West Papua Diary

Why Forest Protection In West Papua Is A Green Investment

West Papua's environmental development

Deforestation has always been the issue when it comes to environmental management. As part of West Papua’s environmental development, this issue needs to be addressed and dealt with too. After all, forest protection in West Papua (and also Papua) is also a green investment.

West Papua and Papua may be the two provinces with the largest tropical forest area worldwide by the third. They play a vital world in reducing climate change. With a total of 34-million-hectare forest land, it gives a decent amount of space for diversity in terms of cultures and biology. Forest protection has been a lifetime commitment to avoid a wide variety of plant and animal species. There is no bargain to this.

According to IDH, the forest in both Papua and West Papua are in a serious situation. Economic development has turned into a threat to it. The threats to the forest are called extractive and unsustainable commodity activities. Since many indigenous Papuans live where most of the forest is (the highlands), the forest loss has never been more critical as it is now.

Involve The Papuans More!

When it comes to economic and social development, the focus is on human resources. That is why the accelerated development has been suggested and worked on in West Papua and Papua. The methods should follow the local cultures and be suitable to what the Papuans need to improve local human resources quality.

Still, social and economic development does not mean the green environment has to be sacrificed. Keeping the forest intact should also be part of the whole development. That is why the indigenous Papuans should be involved in making that happen.

Another thing that has been done so far was the Meeting on Green Investment for both provinces organized by IDH. It was done on February 27, 2020. At this event, the Minister who coordinated Maritime and Investment of Indonesia was collaborating with Papuans’ vice governor as part of their lifetime commitment to protecting the natural environment in both provinces. In this case, the natural environment includes: keeping the forest intact, protecting maritime life, and preserving and conserving biodiversity.

This long-term effort has also been supported by private companies (about 40) and dozens of more civil organizations. These included the young Papuans in their organizations, indigenous groups, and religious clerics. This meeting was held in Sorong.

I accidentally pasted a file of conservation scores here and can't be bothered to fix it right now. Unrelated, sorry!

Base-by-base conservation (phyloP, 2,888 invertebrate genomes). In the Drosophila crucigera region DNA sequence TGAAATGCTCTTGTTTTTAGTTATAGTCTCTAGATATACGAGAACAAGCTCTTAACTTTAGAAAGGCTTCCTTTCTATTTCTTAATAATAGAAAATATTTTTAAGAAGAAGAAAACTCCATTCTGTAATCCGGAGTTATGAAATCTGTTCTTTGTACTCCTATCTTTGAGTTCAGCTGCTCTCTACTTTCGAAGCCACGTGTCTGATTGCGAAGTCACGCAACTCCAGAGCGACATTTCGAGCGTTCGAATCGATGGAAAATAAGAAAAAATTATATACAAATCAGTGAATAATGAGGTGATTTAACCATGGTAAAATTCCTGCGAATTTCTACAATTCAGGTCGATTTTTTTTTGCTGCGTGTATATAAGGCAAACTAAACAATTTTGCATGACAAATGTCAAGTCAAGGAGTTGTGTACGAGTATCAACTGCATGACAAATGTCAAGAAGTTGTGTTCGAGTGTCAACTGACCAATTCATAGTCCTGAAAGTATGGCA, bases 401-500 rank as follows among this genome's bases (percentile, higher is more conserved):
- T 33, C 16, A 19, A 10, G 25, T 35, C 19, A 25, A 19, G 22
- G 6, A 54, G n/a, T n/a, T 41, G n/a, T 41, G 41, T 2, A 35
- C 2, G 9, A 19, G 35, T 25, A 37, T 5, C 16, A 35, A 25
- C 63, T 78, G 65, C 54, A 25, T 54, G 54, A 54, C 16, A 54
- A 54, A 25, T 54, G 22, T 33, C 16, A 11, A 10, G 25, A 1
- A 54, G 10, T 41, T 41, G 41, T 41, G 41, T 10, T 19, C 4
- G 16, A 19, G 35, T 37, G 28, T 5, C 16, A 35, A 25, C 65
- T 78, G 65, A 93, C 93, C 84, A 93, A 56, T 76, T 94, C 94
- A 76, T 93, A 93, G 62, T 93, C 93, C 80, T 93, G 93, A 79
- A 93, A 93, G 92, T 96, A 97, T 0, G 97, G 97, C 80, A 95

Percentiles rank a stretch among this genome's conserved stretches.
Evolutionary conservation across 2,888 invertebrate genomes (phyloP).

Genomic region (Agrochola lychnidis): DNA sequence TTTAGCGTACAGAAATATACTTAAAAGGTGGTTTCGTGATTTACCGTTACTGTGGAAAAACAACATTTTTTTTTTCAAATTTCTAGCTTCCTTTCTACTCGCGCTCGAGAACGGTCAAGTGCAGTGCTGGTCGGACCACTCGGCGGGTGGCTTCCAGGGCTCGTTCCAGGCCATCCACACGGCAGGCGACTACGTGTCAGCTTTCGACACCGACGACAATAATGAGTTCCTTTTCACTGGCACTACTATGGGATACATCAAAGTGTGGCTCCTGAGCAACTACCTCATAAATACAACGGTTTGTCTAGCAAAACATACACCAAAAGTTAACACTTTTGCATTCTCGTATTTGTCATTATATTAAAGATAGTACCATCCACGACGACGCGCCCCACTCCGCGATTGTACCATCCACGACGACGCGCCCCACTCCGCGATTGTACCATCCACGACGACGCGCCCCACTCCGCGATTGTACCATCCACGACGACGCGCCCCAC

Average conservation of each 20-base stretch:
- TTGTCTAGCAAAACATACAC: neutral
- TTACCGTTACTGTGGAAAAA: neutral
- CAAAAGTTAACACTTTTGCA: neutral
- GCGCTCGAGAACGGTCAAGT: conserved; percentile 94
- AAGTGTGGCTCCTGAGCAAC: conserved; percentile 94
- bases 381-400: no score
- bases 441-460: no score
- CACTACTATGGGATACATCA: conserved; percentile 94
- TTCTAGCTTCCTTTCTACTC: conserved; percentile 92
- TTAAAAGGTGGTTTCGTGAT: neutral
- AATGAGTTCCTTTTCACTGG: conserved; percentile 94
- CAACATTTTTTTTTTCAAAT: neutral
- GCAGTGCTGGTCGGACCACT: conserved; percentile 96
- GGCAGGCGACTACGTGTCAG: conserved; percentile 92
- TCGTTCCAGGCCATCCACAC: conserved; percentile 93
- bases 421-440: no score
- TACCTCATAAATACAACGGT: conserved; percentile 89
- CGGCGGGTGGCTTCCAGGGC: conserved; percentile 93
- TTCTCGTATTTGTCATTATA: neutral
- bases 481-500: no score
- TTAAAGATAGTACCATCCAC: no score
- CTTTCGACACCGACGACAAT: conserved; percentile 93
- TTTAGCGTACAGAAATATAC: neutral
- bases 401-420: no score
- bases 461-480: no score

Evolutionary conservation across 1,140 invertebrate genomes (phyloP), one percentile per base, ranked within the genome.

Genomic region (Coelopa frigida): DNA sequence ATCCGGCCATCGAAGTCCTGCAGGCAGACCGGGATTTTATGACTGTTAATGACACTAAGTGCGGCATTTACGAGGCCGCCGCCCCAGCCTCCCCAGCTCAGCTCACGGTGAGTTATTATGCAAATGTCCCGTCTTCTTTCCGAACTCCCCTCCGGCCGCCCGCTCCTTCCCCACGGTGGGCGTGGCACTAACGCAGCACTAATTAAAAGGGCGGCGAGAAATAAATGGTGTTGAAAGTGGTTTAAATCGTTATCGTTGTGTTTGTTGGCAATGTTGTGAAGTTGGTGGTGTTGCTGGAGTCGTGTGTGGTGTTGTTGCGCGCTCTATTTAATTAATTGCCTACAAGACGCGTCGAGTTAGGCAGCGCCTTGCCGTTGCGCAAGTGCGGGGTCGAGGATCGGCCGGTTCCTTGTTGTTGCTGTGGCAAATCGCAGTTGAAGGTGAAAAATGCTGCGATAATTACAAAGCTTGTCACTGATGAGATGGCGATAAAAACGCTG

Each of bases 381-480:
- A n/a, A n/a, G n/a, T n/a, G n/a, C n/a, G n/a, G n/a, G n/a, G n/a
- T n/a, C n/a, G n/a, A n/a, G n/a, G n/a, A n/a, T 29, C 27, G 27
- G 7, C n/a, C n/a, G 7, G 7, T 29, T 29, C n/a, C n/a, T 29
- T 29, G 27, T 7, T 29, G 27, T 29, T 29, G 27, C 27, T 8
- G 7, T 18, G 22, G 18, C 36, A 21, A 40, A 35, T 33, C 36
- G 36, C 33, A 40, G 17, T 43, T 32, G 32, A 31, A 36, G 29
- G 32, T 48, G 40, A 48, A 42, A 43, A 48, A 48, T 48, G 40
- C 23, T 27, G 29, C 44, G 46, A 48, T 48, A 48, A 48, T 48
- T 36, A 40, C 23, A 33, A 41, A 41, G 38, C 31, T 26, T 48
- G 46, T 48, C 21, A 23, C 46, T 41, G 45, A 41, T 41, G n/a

As part of the long-term commitment from the meeting, business models using fewer carbon and financing models with more innovation were created for the next decade. These are the ways to protect the forest as part of the green investment.

Forest Cover Protection – A Way To Protect The Forest As The Green Investment?

According to an article in Jakarta Post on April 3, 2020, international researchers supported the Indonesian Government to stop Papua’s oil palm plantation development. The reason was to support far “greener” cash crops, which were the natural green environment in Papua and West Papua’s forest.

The activists agreed that the effort would impact the green investment in Papua and West Papua. According to them, it would make a huge difference to the lives of the poor, indigenous Papuans and preventing deforestation.

Researchers from Madrid Polytechnic University published a research study with the title “Understanding the Expansion of Oil Palm Cultivation: A Case Study in Papua” in The Journal of Cleaner Production. They argued that preventing the forest cover to turn into more plantations might benefit the Papuans more than supporting Indonesia’s most profitable export commodity. 

This investigation was done based on the research study on PT.Rimba Matoa Lestari, a company behind the oil palm plantation development. Instead of cutting down forest in order to make oil palm plantation, keeping forest cover was indeed a better way to benefit the indigenous Papuans more economically.

The research study had also surveyed the locals working on the plantation and the village residents nearby in December 2016. Yes, the plantation may have supported and improved the standard of living among the locals. It had also increased life expectancy and given the locals more access to education.

However, for the long term, the loss of forest may turn the situation around badly. That is why the Government preferred gaining greater economic benefits with water, food, wood, and materials for medicine, according to the same study.

Dominggus Mandacan, the governor of West Papua, stated that his administration was committed to keeping 70% of the forest cover as part of the “green investment”. Mandacan had already discussed the matter with Vice President Ma’ruf Admin.

Protecting the forest is part of the environmental development in West Papua and also Papua. In the long run, this will provide more economic benefits and more life expectancy.

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